Many employers rely on the services of a third-party to ensure their benefit plans are in compliance with the spectrum of applicable state and federal regs. But a new report suggests one particular type of TPA just isn’t hacking it.
The recent DOL Employee Benefits Security Administration’s (EBSA) report, Assessing the Quality of Employee Benefit Plan Audits, found that just 61% of audits conducted by Certified Public Accounts (CPAs) fully complied with professional auditing standards or had only minor deficiencies.
That means the remaining 41% (nearly half) of the audits the agency reviewed had major deficiencies. And those major deficiencies put $653 billion and 22.5 million plan participants at risk.
The report used a fairly large sample to arrive at those findings. The agency’s report looked at audits of more than 81,000 employee benefit plans conducted by more than 7,300 licensed CPAs.
According to DOL Security Phyllis C. Borzi:
The existing patchwork of regulations and rules needs to be overhauled and a meaningful enforcement mechanism needs to be created. The department is proposing, among other measures, legislation that will fix these problems.
Specifically, the DOL is recommending that Congress update ERISA’s definition of “qualified public accountant” to include more requirements and qualifications that would improve the quality of plan audits.
The report also suggests that ERISA should be changed to give its Secretary of Labor the authority to establish accounting principles and audit standards to protect the integrity of employee benefit plans and the benefit security of participants and beneficiaries.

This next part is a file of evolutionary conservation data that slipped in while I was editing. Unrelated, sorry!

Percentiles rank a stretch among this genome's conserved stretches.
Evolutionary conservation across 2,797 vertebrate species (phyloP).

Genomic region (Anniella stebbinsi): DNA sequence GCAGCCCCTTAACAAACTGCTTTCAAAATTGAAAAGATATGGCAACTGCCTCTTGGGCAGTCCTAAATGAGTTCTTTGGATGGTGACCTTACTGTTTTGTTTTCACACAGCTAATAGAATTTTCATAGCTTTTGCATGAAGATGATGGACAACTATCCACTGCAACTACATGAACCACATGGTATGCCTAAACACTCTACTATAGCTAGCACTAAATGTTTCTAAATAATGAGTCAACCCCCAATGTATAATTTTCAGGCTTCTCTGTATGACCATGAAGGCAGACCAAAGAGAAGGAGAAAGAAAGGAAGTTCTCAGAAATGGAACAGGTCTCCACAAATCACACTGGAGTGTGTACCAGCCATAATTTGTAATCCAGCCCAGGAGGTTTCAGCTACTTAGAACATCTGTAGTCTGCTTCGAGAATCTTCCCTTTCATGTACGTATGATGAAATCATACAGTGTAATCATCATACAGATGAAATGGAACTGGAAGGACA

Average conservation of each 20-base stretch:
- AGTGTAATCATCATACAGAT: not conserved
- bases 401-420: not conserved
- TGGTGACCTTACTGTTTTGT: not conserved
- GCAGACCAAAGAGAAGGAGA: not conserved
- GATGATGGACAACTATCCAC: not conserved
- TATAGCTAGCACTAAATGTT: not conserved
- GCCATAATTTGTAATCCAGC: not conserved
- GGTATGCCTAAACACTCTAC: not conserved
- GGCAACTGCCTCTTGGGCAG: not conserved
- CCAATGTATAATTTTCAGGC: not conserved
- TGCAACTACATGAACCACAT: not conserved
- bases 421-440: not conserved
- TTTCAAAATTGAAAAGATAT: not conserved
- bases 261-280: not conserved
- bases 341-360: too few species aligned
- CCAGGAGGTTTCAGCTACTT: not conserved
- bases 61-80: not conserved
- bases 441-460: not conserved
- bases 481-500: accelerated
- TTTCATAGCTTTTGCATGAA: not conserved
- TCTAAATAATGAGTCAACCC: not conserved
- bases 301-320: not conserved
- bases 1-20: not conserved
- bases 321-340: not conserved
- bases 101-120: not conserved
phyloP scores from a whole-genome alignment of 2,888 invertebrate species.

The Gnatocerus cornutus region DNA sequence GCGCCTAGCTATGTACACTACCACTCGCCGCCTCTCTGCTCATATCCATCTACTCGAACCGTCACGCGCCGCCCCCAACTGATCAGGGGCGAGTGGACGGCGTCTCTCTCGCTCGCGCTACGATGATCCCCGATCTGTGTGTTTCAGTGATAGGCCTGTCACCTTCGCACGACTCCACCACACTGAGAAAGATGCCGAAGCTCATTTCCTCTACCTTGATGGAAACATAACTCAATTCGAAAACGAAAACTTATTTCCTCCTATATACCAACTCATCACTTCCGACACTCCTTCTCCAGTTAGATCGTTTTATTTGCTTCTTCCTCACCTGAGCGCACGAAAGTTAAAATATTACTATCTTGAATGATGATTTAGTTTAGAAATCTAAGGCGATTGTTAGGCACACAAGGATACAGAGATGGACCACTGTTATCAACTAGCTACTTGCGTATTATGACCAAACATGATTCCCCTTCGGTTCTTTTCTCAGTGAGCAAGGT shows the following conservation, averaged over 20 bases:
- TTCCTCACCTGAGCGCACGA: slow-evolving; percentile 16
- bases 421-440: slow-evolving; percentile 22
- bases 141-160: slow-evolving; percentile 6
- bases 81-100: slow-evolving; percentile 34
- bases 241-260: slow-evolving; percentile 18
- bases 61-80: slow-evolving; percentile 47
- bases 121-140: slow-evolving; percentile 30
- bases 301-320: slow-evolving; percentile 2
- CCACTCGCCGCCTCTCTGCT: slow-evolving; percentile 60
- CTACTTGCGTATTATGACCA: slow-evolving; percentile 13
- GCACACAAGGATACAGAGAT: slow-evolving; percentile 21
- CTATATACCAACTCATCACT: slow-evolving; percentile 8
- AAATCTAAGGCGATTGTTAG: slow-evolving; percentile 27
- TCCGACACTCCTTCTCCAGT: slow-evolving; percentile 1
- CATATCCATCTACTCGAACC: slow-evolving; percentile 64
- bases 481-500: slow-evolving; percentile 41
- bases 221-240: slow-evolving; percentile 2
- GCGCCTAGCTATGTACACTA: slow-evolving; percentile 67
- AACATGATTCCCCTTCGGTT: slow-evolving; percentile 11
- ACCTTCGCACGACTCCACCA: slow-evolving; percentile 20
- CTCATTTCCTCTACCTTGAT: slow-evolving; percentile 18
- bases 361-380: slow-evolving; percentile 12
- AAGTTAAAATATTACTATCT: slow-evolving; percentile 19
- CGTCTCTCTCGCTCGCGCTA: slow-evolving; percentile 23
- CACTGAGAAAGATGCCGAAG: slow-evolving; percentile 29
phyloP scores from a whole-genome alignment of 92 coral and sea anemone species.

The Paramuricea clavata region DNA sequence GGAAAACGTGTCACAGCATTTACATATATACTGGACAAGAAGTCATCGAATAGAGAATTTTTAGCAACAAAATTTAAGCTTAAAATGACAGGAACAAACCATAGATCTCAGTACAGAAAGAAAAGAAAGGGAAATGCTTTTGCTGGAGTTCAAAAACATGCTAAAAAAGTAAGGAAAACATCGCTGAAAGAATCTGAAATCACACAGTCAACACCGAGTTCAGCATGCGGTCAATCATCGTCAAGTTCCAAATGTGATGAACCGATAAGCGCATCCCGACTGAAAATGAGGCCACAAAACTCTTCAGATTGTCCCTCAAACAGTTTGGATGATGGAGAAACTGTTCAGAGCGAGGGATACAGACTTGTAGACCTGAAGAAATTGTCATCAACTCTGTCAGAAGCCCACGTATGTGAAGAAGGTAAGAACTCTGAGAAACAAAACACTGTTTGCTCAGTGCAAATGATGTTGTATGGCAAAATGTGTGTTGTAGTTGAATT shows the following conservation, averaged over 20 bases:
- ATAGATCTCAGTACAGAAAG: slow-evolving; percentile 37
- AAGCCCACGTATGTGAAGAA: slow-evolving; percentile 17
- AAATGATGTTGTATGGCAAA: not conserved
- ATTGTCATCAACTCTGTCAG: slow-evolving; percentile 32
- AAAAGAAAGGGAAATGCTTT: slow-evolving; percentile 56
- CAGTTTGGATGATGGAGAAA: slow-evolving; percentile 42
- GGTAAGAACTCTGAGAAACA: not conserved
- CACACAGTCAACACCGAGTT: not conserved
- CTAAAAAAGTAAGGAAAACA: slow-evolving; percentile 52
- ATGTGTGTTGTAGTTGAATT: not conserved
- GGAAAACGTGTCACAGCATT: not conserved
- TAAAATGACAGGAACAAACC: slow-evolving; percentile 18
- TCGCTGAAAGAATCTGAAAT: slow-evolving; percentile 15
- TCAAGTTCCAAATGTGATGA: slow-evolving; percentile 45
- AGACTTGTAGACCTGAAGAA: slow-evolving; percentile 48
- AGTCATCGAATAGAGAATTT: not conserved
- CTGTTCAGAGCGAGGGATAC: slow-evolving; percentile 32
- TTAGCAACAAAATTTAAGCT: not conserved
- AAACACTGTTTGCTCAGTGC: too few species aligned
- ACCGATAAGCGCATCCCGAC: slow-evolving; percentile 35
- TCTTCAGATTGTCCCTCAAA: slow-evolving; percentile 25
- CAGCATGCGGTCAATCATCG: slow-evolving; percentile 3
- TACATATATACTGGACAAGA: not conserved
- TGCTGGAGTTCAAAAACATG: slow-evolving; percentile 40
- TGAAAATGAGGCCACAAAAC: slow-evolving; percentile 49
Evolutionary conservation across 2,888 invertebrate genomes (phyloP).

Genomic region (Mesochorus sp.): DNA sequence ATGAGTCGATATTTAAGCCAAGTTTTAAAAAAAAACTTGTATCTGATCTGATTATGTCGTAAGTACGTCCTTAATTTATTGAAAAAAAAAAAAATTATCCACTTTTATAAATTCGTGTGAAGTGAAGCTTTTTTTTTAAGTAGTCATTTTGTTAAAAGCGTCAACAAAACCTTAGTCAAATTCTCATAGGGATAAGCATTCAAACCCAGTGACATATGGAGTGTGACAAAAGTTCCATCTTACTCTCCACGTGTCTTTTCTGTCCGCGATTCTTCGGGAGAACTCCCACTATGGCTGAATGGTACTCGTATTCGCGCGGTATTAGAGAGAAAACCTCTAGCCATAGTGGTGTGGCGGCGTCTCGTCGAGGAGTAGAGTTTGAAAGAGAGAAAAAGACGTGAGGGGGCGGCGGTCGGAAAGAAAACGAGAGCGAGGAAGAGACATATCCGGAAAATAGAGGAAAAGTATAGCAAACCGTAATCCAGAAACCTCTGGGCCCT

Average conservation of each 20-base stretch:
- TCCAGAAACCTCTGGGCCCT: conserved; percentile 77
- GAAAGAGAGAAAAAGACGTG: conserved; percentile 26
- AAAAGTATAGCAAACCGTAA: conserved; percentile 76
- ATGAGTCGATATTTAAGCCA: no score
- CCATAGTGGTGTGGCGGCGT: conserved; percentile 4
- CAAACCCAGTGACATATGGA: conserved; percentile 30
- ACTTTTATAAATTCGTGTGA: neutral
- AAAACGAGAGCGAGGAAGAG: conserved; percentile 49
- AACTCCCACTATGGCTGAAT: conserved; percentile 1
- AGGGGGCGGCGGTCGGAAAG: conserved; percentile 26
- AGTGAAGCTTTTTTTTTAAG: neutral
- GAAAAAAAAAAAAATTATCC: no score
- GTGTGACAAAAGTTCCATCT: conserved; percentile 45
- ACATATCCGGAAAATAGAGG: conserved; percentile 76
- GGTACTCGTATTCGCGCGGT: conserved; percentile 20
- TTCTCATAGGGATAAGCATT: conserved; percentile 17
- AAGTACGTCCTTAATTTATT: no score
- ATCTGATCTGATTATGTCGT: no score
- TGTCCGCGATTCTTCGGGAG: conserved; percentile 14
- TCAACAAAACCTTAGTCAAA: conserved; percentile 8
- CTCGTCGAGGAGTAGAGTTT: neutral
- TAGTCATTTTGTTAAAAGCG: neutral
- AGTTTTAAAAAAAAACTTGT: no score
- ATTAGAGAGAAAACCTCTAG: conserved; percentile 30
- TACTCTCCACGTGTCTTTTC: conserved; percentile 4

The CPA response
For its part, the American Institute of Certified Public Accountants (AICPA) took responsibility for the DOL’s findings and even offered some steps it was taking to remedy the problem.
One example: Early next year, the AICPA will launch an employee benefit plan certificate program so its practitioners can show their competency. And AICPA vice president for public practice and global alliances, Sue Coffey, said:
Our [AICPA} recently issued Six-Point Plan to Improve Audits will help our members stay focused on achieving the highest level of performance for financial statement audits. Further, our Employee Benefit Plan Audit Quality Center offers members best practice tools and resources that help improve the quality of audit engagement in this area.